Recent Census Data Validate Professor’s Contentious ‘Buffalo Commons’ Plan

Recent Census Data Validate Professor’s Contentious ‘Buffalo Commons’ Plan

Poppers
Professor Frank Popper has completed research with his wife, Deborah Popper, a geographer at the City University of New York.

Few Rutgers professors have published research so controversial as to prompt death threats. Perhaps fewer still have seen so many former enemies become believers over time.  But for Professor Frank Popper, a land-use expert at the Edward J. Bloustein School of Planning and Public Policy, both have occurred, and validation could not come in a better form than a set of data issued this summer by the U.S. Census Bureau.

The census data confirmed what Popper and his coauthor and wife, Deborah Popper, had postulated more than 20 years ago – that vast stretches of the American Great Plains would become largely depopulated due to “the largest, longest-running agricultural and environmental miscalculation in American history.” In its place, they introduced, in a December 1987 article published in Planning magazine, the concept of transforming much of the Great Plains into a “Buffalo Commons.” Coined by the Poppers while stuck in traffic on the New Jersey Turnpike, the term “Buffalo Commons” soon touched off the ideological equivalent of a prairie fire.

“This has been the wildest ride and most gratifying experience in my professional life,” Popper said. “Every professor should be so lucky.”

The Poppers argued that much of the 10-state Great Plains region – which gained unwanted 1930s fame as the Dust Bowl – should be restored to the natural grassland that had existed before white settlement. They suggested new land uses, such as ecotourism, to create more sustainable economic uses. Buffalo and other native species, they said, would replace cattle.

“The Plains’ economic-development approach has failed the region and the nation since the late 19th century,” said Frank Popper. “It’s time for a more environmentally focused Plan B. That’s the Buffalo Commons.”

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Many Great Plains residents, however, were angered by the Buffalo Commons debate, and their emotions often boiled over during the Poppers’ many speaking trips across the region, when the couple engaged in what Frank called “extreme land-use planning.” The tours led to opposition from influential politicians, such as former Kansas governor Mike Hayden, which culminated when the couple had to cancel a 1992 Montana trip after receiving death threats.

But the Poppers have since been vindicated as the land-use patterns they had predicted took hold. Former critics became supporters. New allies, like media mogul Ted Turner, appeared.

The most recent supporting evidence came this summer, in a U.S. Census Bureau study that found that between 1950 and 2007, the human population had declined in 244 of 376 Great Plains counties, and 69 had lost more than half their inhabitants. Nearly three out of every five counties had peaked in population before 1950, with most of those reaching their high point between 1900 and 1920.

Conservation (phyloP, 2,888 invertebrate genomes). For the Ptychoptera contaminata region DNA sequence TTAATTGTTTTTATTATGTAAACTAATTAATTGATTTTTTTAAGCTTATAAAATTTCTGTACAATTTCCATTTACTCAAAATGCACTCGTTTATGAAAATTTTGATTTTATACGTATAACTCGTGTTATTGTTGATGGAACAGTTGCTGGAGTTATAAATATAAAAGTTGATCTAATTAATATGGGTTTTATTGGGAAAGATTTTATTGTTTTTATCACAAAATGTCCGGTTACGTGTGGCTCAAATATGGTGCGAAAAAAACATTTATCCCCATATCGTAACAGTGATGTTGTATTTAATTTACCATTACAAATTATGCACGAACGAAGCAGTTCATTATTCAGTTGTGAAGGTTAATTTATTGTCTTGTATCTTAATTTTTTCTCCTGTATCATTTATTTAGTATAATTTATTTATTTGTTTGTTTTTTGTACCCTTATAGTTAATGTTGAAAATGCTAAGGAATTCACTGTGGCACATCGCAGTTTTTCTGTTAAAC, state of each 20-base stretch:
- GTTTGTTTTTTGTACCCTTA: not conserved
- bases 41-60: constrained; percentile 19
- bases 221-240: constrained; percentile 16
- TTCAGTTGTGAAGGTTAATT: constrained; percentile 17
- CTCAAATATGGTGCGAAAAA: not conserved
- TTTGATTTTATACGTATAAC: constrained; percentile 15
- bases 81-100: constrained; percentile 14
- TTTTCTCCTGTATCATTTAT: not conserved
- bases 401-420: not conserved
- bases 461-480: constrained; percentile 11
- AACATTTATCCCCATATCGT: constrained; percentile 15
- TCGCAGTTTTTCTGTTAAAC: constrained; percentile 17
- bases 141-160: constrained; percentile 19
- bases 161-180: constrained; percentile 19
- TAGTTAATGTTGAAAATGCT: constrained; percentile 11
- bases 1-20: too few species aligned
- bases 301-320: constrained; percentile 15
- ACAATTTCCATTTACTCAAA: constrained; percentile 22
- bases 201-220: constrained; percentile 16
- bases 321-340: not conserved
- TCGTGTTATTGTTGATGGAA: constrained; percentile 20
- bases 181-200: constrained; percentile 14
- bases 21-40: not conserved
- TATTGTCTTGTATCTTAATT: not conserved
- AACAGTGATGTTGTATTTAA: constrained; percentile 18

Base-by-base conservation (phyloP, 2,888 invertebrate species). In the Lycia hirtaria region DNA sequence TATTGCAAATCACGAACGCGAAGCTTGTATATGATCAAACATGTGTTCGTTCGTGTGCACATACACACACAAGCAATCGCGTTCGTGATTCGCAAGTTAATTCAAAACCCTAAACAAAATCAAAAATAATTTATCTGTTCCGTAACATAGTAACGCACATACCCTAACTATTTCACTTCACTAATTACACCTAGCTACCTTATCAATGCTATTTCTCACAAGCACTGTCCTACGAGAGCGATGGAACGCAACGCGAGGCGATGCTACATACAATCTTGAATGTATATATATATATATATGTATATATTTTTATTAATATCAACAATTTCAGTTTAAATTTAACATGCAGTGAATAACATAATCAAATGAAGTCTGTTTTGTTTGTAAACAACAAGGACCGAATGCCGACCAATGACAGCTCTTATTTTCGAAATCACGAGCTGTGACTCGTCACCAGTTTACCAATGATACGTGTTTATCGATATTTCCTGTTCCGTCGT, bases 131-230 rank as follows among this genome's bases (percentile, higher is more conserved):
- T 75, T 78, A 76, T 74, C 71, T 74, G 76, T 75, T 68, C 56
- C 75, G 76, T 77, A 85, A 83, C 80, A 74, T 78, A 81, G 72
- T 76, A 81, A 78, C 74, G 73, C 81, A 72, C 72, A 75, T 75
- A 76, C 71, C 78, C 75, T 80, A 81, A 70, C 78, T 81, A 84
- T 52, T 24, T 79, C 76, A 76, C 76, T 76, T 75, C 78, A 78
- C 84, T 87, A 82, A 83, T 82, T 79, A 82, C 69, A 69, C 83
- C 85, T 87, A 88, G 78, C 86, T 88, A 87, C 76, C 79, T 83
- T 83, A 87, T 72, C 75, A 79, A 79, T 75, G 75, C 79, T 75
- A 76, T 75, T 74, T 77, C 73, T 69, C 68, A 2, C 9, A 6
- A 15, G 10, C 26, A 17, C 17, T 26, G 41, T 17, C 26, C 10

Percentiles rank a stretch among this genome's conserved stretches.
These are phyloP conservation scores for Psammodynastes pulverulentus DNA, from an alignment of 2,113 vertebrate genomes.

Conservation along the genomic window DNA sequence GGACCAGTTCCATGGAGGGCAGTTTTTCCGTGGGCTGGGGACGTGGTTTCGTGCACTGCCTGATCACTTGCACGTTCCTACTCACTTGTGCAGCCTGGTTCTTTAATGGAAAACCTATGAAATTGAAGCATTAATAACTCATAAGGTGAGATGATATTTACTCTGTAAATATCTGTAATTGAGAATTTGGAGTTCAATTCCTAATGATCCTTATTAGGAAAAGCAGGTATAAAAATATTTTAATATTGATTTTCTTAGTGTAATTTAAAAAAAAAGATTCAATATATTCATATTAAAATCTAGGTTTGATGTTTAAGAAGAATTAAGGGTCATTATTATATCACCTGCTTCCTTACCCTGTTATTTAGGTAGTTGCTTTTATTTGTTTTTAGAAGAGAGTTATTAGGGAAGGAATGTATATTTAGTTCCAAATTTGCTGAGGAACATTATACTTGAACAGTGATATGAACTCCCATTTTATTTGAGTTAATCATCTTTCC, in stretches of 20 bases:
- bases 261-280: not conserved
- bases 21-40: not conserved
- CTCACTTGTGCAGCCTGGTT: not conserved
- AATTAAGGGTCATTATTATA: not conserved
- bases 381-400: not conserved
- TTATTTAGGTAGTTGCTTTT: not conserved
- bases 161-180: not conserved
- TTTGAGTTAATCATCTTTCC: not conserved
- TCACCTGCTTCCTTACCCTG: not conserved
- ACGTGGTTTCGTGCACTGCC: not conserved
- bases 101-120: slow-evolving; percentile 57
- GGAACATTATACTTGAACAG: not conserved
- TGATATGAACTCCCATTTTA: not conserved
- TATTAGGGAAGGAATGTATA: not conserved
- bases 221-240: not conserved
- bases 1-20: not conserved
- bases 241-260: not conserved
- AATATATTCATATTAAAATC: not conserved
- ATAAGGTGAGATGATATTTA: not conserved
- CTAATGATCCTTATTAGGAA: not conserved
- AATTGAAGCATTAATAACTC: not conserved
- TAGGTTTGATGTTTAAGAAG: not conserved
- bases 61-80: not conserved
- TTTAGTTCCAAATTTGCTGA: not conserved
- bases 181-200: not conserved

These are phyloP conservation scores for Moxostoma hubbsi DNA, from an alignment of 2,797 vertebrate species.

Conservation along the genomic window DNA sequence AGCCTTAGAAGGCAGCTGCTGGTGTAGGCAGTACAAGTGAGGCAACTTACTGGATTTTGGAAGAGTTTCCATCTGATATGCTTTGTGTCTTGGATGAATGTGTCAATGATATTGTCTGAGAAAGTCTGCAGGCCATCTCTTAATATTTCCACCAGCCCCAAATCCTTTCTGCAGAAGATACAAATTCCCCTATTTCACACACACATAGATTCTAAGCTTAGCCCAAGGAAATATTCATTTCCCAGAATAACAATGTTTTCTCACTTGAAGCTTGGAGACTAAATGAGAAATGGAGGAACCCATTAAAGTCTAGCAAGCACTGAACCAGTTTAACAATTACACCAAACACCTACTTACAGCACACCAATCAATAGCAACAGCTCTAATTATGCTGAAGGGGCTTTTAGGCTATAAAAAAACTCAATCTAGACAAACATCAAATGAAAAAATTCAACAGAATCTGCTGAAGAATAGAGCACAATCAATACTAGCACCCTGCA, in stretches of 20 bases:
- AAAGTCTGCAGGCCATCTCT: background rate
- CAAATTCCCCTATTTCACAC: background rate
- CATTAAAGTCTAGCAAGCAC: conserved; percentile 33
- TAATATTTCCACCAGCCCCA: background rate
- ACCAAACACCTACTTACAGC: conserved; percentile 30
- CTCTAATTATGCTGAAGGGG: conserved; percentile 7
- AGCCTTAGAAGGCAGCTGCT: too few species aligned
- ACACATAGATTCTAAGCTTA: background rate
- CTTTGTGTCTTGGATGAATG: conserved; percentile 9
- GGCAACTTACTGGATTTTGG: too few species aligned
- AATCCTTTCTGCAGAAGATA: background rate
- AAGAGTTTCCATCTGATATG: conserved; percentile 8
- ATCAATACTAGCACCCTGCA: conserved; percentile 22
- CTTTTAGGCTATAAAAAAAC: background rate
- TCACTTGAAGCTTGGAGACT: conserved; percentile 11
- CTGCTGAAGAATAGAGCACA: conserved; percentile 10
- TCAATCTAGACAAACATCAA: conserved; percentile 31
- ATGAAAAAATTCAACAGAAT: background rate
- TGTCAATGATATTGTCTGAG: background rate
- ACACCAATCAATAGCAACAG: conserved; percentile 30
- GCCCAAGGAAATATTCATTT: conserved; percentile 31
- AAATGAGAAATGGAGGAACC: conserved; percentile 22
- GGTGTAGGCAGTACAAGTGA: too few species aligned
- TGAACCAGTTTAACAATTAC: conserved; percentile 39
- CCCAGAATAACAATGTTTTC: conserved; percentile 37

More positive evidence of the Buffalo Commons’ emergence has shown up in the Plains. Nonprofit groups have bought up land to restore its natural habitat. The buffalo industry has grown, offering consumers a high-protein, low-cholesterol alternative to beef. Several Native-American tribes have made the Buffalo Commons the core of their land-use plans. Ted Turner has bought up nearly two million former cattle acres to raise buffalo.

"I am here to say, 17 years later, that I was wrong," Hayden, the former Kansas governor, told a standing room-only crowd at Kansas State University in 2004. "Seventeen years ago we wondered, What could a couple of interlopers from Rutgers know about the High Plains? Not only did what Frank and Deborah predict come true, but the truth is that the out-migration of the Great Plains has been even stronger than they predicted."

Frank Popper, originally from Chicago, became interested in the Plains during college trips to California. Deborah Popper, from New York City, was considering becoming a Rutgers geography graduate student after the couple moved in 1983 from Washington, D.C. – where Frank had been an environmental consultant – to New Jersey, where he began teaching urban studies at Rutgers.

Deborah, who earned her Rutgers doctorate in 1992 and now teaches geography at the College of Staten Island/The City University of New York and Princeton University, spent much of the summer of 1985 car-camping in the northern Plains with Frank and their two children, and interviewing local people.

They returned to Rutgers and wrote a draft of a Plains article that Deborah presented to a Rutgers geography graduate-student conference in early 1987. The draft, the couple thought, needed a stronger ending.

A few days later, on a foggy February day, they were stuck in traffic on the New Jersey Turnpike. They talked about Plains history as a spectacular example of “The Tragedy of the Commons,” Garrett Hardin’s famous ecological fable of herders trying to maximize their individual profits but instead, through overgrazing, causing disaster for their entire group, as in the Dust Bowl.

“We started playing word games,” Frank remembers, “about how the Plains amounted to a huge case of ‘The Tragedy of the Commons,’ with buffalo.” The verbal play led to the phrase “Buffalo Commons” to describe both the region’s distant past and its likely future.

Deborah and Frank rewrote the draft based on that idea and sent it to Planning. “We were surprised,” says Frank, “that our 1987 piece caught the attention it did. With no Buffalo Commons, it probably would have had little effect.”

In 2003, Planning magazine returned the favor, naming their article among the 25 most influential it had ever published.